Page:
The Alamo? Oh, yes, I remember that.
In 1836 during the Texas war for independence from Mexico, a small band of less than 200 Texas resistance fighters occupied and defended the old mission known as the Alamo against the Mexican forces of General Antonio Lopez de Santa Anna (or Santa Ana), who commanded an army estimated by the "Encyclopedia Britannica" as between 1,800 and 6,000 men. Among the defenders who held out for some thirteen days at the mission were Colonel James Bowie, Lt. Colonel William B. Travis, and Davy Crockett. When the Mexican army finally overwhelmed the Texans, General Santa Anna ordered that no prisoners be taken, and almost all of the insurgents were killed. It is further estimated that the Mexican army suffered casualties four to five times that of the Texans, and the time it took to wage the campaign gave General Sam Houston enough time to prepare for the defense of Texas and a counterattack, resulting in the capture of Santa Anna and the eventual liberation of Texas from Mexican rule. For the past 160-odd years, the Alamo has been for Texans a symbol of freedom, and for most U.S. citizens a symbol of passionate heroism.
Of course, if you were on the Mexican side, the battle was fought against an insurrection of rebels who needed to be quelled, so you can take your pick. The 2004 movie from Disney's Touchstone Pictures tries to be reasonably fair in presenting the outlooks of combatants on both sides, but in doing so it rather waters down the story and makes some of it seem like a History Channel documentary.
For movie buffs, this is the latest in a long line of films that depict the famous Texas siege. Fans of the old mid-fifties Davy Crockett television series (and movie) with Fess Parker will remember its ending with the battle; and fans of John Wayne will remember his 1960 rendering of "The Alamo." Before that, any number of movies about Crockett, Bowie, Travis, and Houston recounted the struggle. Unfortunately, none of them were especially well received by the moviegoing public. Wayne's release, for instance, cost at the time $12,000,000 to make and barely recovered half of that in ticket sales. This latest effort cost Disney $95,000,000 to make (how's that for inflation?) and took in less than a quarter of that in box-office receipts.
Enormous sets, budget concerns, constant delays, and creative differences lead to some of the new film's troubles, and then a holdup in the film's release date took a final toll. Director Ron Howard and stars Russell Crowe and Ethan Hawke all wound up dropping out of the production. In essence, the movie was itself a battle for the ages, and like the little band of Texas defenders, it was consumed by overwhelming odds.
Disney and its subsidiaries, Touchstone and Miramax, seem determined to resurrect the moribund Western genre despite massive public indifference. In 2003-04 they brought out not just "The Alamo" but "Open Range," "Hidalgo," and the animated "Home on the Range." I suppose we have to give the studio credit for trying, but of the lot only "Open Range" seemed to have any real heart. It will take an awful lot of DVD and television sales to make up the millions the studio lost on "The Alamo."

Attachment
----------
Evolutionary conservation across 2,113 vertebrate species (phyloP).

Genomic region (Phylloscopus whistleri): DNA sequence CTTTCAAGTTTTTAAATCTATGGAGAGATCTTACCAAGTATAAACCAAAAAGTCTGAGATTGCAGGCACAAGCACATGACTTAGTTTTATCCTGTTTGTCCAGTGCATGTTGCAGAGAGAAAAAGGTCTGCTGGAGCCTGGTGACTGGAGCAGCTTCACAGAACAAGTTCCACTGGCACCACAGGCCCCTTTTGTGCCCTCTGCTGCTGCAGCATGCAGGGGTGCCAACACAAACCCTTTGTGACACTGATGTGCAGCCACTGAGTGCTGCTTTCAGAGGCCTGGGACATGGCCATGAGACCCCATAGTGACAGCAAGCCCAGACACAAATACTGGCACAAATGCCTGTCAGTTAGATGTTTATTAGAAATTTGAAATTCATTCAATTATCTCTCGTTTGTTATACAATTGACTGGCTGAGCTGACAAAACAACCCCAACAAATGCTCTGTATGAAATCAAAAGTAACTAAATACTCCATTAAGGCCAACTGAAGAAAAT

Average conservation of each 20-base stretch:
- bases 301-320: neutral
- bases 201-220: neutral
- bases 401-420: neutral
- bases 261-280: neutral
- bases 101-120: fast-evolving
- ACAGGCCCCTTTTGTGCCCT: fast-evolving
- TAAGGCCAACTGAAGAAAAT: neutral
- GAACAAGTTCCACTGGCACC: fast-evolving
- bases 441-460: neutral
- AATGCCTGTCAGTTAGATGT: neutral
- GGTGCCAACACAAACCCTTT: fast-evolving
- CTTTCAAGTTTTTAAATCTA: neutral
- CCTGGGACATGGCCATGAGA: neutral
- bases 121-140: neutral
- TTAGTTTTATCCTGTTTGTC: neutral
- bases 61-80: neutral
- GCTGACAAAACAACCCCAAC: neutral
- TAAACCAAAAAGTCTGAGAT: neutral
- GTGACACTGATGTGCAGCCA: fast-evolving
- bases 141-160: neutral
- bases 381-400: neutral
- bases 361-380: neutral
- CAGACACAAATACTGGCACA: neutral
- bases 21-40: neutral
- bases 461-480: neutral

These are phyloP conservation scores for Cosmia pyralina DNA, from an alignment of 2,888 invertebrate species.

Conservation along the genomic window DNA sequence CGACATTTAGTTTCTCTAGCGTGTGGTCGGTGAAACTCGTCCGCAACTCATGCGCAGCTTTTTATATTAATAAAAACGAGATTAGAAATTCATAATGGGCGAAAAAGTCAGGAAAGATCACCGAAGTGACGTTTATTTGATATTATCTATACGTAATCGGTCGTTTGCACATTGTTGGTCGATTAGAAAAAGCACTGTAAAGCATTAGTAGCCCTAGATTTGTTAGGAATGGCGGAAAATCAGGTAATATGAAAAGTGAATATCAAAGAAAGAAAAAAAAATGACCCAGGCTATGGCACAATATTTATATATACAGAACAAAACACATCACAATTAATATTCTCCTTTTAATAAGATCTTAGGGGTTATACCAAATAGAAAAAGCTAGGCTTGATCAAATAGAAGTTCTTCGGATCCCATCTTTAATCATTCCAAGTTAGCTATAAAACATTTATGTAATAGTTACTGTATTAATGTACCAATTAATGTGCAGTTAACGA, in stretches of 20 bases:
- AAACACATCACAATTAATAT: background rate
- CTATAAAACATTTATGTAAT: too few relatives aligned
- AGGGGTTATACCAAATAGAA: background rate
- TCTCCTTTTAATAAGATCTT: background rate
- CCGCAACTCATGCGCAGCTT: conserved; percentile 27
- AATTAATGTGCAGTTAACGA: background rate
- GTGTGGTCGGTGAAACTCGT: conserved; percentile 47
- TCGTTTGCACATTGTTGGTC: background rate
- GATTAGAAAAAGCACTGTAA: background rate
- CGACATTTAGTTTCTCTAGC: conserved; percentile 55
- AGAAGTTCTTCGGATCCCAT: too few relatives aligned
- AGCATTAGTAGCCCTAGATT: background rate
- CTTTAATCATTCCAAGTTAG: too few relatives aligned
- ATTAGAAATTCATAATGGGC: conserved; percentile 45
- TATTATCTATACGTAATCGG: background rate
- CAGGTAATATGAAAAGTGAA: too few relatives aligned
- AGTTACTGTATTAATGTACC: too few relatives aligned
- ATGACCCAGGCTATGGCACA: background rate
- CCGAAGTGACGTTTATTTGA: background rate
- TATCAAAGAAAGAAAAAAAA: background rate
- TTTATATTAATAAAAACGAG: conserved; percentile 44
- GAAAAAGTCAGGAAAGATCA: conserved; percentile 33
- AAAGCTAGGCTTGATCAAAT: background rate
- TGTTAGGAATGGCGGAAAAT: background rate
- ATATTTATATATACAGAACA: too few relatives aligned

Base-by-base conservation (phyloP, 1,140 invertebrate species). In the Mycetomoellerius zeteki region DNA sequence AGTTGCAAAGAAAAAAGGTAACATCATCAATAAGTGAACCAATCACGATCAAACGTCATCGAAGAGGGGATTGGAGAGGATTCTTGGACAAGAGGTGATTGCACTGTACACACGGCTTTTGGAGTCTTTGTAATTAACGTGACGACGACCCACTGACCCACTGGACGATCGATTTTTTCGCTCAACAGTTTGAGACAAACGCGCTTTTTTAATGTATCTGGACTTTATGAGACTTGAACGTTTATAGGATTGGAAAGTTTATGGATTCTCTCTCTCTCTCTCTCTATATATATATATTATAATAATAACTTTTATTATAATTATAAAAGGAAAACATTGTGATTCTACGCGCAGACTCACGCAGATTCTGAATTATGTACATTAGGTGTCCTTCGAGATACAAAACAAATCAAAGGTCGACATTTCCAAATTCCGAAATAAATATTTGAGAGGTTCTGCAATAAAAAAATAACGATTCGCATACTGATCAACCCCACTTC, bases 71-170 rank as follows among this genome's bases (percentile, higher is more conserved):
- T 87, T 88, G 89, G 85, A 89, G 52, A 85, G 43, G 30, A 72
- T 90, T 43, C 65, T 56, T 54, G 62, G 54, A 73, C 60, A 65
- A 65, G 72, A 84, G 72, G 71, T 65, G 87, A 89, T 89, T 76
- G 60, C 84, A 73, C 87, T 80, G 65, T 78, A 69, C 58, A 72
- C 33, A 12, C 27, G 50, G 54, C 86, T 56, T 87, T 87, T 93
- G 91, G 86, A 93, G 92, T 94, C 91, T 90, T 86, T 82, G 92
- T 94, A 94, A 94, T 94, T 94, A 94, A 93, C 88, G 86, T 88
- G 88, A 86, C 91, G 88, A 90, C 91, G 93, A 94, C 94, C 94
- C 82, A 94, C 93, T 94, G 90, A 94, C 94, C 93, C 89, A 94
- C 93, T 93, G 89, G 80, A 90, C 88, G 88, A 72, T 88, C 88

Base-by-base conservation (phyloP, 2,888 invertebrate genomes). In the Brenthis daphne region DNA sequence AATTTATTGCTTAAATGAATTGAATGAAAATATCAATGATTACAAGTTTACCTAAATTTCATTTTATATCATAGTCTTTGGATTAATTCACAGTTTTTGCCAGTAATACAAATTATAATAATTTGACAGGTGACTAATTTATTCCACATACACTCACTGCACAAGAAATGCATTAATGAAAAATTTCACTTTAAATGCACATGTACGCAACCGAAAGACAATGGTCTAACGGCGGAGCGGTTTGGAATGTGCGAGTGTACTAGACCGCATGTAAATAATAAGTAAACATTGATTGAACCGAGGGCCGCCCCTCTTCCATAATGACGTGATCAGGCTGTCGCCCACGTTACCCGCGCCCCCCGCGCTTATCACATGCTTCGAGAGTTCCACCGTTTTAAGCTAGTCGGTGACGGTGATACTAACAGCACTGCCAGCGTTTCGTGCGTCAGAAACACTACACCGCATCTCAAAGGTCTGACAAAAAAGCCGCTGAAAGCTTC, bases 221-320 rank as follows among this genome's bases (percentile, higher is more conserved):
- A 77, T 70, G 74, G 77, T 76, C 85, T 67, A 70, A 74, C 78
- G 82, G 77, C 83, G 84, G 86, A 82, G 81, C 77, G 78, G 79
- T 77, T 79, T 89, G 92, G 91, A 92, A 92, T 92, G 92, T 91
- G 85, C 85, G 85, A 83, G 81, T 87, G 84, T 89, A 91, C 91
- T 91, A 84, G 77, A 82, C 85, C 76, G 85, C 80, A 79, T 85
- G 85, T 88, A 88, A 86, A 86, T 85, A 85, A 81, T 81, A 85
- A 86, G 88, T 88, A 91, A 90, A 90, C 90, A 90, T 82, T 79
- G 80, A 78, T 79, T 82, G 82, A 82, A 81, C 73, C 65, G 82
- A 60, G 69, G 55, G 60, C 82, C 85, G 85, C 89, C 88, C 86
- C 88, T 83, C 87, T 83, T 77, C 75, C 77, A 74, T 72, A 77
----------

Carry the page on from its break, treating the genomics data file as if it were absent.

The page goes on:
Which is not entirely fair. "The Alamo" is not a complete washout as a movie. Although it is probably longer than it needs to be at well over two hours, although it moves at a lumbering gait for the first thirty or so minutes, and although it emphasizes characterization and historical fact over the action an audience wants, it is not without its redeeming moments. It's that there probably aren't enough of them to justify spending 136 minutes of one's time on.
Not unexpectedly, perhaps, it is Davy Crockett who saves the day. While Dennis Quaid gets top billing as General Sam Houston, it is Billy Bob Thornton as Crockett who owns the picture. His Crockett is not the legendary bear-killing, Indian-fighting folk hero he's usually made out to be, but a rather quiet, self-effacing man whose best moments come when he's admitting that most of what people know about him is pure myth and hokum. It's hinted that as a former U.S. Congressman at the time of the siege, he didn't even come to the Alamo to fight (he wasn't aware there would be any fighting) but possibly to maintain his popularity. Still, he's most heroic when the chips are down. Thornton continues to make an impression with the range of his talents, from serious to comic, and if his Crockett had been the center of attention, the movie probably would have worked better.
But, as I say, Crockett is a secondary character in the film, with Quaid getting the lead as Sam Houston. Yet Houston is only in the film for a few minutes at the beginning, as a hard-drinking leader of a rebellious Texas militia, and for a few minutes more at the end, as the guy who finally defeats Santa Anna's army and secures Texas independence. Worse, Quaid is in his full grim-faced, almost expressionless mode, just as he was in "The Day After Tomorrow." I was afraid the man was going to break a tooth he kept his jaw clenched so hard. Except for looking determined about his cause, Quaid's Houston is practically invisible.
That leaves us with the film's other two stars, Jason Patric as the consumptive, alcoholic knife-fighter Jim Bowie and Patrick Wilson as the impulsive, headstrong, idealistic young cavalry officer William Travis, both of whom hate one another but are in dual charge of the various soldiers at the Alamo. These actors are good at portraying heroes with feet of clay, but because the movie divides its time almost equally among its four major characters--Houston, Crockett, Bowie, and Travis--it never develops any one of them in any depth. So, basically, we're left with four characters who are more enigmatic than we've ever seen them before in an Alamo movie. But at least previously we knew where they stood. Here we're given a little more information about them, and we know even less.